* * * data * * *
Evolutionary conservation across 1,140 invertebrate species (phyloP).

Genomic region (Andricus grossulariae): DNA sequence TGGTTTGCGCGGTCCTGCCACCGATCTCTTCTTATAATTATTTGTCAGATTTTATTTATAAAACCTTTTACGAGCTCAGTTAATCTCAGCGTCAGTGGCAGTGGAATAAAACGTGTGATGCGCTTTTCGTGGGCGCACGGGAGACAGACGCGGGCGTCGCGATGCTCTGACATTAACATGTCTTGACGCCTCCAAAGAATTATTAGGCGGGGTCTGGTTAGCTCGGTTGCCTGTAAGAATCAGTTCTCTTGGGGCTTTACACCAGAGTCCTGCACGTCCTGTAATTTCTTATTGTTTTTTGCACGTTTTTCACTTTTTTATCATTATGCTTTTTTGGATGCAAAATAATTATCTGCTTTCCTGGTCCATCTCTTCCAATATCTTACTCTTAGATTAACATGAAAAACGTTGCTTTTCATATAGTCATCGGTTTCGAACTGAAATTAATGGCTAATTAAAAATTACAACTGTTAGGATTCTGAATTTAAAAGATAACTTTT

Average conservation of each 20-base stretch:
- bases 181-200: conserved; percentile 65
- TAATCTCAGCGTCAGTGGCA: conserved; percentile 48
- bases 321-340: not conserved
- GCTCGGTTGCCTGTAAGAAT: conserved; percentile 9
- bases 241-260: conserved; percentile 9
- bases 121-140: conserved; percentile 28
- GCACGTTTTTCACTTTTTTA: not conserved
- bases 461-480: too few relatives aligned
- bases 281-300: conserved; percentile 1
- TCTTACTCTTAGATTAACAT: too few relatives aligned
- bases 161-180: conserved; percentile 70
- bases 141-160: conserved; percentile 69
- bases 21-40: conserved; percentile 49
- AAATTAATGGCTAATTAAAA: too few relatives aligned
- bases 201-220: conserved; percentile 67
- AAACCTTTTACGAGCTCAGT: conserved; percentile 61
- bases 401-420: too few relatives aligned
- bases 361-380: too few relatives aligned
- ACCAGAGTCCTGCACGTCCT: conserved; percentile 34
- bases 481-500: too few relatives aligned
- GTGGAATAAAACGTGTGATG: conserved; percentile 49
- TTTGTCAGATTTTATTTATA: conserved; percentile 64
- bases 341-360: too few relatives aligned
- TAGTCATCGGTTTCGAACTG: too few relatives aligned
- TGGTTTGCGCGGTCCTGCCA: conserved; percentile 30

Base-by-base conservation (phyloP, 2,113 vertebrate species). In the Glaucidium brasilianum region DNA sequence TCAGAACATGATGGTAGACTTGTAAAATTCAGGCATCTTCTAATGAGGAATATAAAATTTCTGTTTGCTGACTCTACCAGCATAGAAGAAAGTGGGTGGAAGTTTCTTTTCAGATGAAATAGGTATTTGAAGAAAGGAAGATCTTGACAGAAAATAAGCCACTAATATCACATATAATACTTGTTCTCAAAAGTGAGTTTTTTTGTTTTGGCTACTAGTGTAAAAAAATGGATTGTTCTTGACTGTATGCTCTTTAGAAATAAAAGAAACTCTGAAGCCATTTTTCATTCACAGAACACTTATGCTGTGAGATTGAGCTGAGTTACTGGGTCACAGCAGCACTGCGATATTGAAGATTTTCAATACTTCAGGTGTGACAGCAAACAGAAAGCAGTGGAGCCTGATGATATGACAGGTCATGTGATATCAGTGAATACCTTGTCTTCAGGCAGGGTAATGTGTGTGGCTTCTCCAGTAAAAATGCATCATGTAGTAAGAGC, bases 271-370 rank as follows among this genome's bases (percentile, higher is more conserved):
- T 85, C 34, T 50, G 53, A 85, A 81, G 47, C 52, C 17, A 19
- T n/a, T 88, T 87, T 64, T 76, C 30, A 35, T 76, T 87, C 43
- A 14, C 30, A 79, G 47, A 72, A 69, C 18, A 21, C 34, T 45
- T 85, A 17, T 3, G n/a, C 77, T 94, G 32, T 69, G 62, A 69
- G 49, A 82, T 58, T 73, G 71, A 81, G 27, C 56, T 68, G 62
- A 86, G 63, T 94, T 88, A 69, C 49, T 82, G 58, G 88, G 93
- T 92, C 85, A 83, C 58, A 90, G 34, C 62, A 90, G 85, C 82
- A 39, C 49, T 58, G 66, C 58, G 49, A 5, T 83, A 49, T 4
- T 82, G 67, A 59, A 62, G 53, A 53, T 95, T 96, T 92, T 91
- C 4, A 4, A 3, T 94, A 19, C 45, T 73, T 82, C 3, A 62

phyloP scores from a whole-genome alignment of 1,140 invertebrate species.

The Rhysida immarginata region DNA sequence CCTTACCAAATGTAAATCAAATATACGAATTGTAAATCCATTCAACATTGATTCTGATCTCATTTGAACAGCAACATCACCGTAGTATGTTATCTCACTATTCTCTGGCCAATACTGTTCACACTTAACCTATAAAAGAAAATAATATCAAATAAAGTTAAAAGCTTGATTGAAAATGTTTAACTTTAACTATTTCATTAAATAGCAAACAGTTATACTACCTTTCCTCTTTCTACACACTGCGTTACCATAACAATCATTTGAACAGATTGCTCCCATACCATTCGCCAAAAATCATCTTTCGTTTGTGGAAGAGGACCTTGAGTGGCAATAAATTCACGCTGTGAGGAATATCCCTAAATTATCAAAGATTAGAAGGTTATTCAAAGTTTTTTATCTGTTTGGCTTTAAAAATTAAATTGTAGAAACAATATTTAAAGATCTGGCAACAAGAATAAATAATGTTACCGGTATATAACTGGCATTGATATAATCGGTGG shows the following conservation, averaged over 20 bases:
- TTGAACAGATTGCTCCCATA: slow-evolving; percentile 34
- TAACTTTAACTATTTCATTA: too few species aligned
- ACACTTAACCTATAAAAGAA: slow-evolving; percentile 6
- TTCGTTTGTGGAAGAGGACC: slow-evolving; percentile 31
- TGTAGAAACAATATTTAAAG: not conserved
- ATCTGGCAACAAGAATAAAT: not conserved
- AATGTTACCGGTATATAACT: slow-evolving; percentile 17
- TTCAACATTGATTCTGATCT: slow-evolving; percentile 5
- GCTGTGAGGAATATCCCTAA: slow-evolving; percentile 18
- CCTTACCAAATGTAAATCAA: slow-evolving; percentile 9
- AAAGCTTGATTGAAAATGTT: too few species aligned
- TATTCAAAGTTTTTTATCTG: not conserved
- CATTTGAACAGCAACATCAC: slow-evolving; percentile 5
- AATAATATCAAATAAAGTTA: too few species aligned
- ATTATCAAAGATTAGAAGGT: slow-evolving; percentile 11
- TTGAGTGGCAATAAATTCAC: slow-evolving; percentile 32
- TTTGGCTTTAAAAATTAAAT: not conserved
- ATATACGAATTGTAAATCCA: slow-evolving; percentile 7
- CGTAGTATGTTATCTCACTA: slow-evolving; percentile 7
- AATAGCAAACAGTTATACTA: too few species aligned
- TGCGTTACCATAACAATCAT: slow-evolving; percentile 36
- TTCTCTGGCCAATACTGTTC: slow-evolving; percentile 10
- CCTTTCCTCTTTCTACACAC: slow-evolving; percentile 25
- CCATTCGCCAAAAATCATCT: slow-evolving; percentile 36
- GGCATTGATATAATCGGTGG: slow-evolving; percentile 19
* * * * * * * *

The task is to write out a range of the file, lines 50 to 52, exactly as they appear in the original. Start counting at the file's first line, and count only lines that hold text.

- GCTGTGAGGAATATCCCTAA: slow-evolving; percentile 18
- CCTTACCAAATGTAAATCAA: slow-evolving; percentile 9
- AAAGCTTGATTGAAAATGTT: too few species aligned